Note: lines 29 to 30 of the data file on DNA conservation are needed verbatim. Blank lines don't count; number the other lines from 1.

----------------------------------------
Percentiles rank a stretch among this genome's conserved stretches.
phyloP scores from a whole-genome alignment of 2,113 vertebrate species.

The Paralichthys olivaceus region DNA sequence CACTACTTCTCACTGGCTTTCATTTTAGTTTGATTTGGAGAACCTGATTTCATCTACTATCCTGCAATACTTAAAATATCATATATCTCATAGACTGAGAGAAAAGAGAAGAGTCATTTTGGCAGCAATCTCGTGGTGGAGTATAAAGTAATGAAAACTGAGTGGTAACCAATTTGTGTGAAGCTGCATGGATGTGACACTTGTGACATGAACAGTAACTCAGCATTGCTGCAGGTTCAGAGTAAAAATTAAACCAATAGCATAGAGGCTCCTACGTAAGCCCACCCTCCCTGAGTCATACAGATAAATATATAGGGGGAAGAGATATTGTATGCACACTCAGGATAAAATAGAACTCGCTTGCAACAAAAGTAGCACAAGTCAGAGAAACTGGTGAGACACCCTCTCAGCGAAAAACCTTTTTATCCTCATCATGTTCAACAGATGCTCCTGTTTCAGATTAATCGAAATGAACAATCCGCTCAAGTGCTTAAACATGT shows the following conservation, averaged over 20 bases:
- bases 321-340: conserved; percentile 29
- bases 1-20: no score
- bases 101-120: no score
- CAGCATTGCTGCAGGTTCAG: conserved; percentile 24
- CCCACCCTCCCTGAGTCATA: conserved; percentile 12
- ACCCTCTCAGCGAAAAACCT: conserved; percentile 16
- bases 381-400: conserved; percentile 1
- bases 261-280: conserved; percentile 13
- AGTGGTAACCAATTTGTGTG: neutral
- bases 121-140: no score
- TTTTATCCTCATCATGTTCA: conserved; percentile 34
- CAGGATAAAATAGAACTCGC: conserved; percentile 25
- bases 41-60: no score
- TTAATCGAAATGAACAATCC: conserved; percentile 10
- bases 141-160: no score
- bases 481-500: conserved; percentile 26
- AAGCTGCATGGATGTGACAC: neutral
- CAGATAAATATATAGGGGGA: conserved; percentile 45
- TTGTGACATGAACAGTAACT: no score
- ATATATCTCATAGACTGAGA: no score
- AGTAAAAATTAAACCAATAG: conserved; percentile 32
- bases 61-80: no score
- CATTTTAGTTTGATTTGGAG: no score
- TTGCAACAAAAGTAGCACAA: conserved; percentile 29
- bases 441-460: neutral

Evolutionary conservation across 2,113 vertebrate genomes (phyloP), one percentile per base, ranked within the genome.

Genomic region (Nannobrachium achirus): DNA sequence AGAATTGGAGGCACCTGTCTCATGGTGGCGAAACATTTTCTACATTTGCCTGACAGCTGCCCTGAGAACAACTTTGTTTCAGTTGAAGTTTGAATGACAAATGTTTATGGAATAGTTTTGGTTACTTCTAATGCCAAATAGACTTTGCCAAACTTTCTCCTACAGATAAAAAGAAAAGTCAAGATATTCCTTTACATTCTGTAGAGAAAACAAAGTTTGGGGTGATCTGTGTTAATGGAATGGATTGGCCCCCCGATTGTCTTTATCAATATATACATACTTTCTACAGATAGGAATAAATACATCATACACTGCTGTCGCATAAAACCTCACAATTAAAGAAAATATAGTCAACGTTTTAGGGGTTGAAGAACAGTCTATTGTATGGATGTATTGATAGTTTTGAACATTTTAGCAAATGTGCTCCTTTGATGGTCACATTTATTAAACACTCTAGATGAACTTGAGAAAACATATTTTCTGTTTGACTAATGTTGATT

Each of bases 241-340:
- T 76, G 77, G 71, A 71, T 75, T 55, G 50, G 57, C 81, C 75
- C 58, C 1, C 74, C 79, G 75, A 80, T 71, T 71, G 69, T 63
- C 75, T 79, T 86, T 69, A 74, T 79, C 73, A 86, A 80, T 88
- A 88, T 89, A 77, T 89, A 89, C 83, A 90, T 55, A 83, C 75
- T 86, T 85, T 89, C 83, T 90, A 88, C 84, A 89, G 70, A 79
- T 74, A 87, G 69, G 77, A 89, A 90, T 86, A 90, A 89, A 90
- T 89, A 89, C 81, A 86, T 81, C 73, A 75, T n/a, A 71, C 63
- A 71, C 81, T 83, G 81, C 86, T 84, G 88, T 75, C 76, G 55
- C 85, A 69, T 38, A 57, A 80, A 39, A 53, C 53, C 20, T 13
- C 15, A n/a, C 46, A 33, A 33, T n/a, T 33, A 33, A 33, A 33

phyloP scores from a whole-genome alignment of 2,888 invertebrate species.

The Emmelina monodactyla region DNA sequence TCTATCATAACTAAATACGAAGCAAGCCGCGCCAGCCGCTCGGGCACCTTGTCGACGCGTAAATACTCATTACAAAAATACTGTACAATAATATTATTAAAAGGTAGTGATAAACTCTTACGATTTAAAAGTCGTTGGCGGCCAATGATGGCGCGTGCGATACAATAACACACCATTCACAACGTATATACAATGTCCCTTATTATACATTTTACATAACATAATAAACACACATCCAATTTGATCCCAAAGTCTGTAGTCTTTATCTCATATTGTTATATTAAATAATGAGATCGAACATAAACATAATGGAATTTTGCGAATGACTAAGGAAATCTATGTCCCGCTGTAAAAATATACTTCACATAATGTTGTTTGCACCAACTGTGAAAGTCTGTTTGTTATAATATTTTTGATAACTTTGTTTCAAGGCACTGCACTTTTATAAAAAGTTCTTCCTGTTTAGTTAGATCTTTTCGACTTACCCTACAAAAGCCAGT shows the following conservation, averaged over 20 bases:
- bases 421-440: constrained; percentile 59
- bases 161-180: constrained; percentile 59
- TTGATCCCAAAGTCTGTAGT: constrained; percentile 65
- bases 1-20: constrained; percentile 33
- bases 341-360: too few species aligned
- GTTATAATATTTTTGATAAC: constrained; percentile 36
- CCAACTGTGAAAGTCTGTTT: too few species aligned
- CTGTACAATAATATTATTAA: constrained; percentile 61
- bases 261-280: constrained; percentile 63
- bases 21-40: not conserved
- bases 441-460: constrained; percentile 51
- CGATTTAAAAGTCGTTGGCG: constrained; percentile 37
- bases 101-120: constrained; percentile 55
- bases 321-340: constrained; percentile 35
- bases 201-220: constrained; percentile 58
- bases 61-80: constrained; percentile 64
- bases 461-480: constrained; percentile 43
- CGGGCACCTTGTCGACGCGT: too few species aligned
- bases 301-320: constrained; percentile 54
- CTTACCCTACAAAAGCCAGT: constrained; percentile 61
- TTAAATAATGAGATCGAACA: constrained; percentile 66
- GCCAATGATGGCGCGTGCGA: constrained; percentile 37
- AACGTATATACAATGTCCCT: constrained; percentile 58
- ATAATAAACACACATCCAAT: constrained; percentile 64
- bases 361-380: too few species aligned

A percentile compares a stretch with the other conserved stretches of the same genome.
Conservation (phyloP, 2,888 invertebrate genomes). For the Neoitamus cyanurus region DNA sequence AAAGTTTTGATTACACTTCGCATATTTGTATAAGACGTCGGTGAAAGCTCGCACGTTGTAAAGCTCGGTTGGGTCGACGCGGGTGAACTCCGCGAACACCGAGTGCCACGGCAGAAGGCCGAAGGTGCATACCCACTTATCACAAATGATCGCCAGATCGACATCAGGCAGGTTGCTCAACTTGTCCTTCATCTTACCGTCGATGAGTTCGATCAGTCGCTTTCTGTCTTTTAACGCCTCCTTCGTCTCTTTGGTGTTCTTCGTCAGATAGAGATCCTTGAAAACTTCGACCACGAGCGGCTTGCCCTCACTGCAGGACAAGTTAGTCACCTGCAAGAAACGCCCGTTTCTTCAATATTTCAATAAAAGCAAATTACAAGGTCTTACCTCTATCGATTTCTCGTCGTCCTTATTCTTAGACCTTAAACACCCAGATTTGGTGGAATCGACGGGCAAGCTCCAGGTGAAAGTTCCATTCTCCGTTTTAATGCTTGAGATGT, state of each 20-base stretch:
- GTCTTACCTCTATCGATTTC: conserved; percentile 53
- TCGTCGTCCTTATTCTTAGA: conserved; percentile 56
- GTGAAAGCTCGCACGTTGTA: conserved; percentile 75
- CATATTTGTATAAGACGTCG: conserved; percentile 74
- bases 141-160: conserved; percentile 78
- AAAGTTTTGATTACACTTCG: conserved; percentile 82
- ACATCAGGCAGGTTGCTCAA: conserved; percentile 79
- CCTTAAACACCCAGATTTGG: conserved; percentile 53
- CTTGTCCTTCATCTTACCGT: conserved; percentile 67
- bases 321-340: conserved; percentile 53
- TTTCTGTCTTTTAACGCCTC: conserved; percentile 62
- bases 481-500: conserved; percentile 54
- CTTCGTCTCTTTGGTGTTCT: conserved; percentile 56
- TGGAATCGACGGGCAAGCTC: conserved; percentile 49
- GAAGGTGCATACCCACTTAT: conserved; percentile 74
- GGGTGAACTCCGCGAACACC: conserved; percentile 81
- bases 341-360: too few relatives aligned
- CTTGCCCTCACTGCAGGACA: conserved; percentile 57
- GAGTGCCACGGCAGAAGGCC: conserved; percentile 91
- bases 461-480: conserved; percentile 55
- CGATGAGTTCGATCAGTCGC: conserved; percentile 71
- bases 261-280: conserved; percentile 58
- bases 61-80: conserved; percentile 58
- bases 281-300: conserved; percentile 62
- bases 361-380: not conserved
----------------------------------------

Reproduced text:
Evolutionary conservation across 2,113 vertebrate genomes (phyloP), one percentile per base, ranked within the genome.

Genomic region (Nannobrachium achirus): DNA sequence AGAATTGGAGGCACCTGTCTCATGGTGGCGAAACATTTTCTACATTTGCCTGACAGCTGCCCTGAGAACAACTTTGTTTCAGTTGAAGTTTGAATGACAAATGTTTATGGAATAGTTTTGGTTACTTCTAATGCCAAATAGACTTTGCCAAACTTTCTCCTACAGATAAAAAGAAAAGTCAAGATATTCCTTTACATTCTGTAGAGAAAACAAAGTTTGGGGTGATCTGTGTTAATGGAATGGATTGGCCCCCCGATTGTCTTTATCAATATATACATACTTTCTACAGATAGGAATAAATACATCATACACTGCTGTCGCATAAAACCTCACAATTAAAGAAAATATAGTCAACGTTTTAGGGGTTGAAGAACAGTCTATTGTATGGATGTATTGATAGTTTTGAACATTTTAGCAAATGTGCTCCTTTGATGGTCACATTTATTAAACACTCTAGATGAACTTGAGAAAACATATTTTCTGTTTGACTAATGTTGATT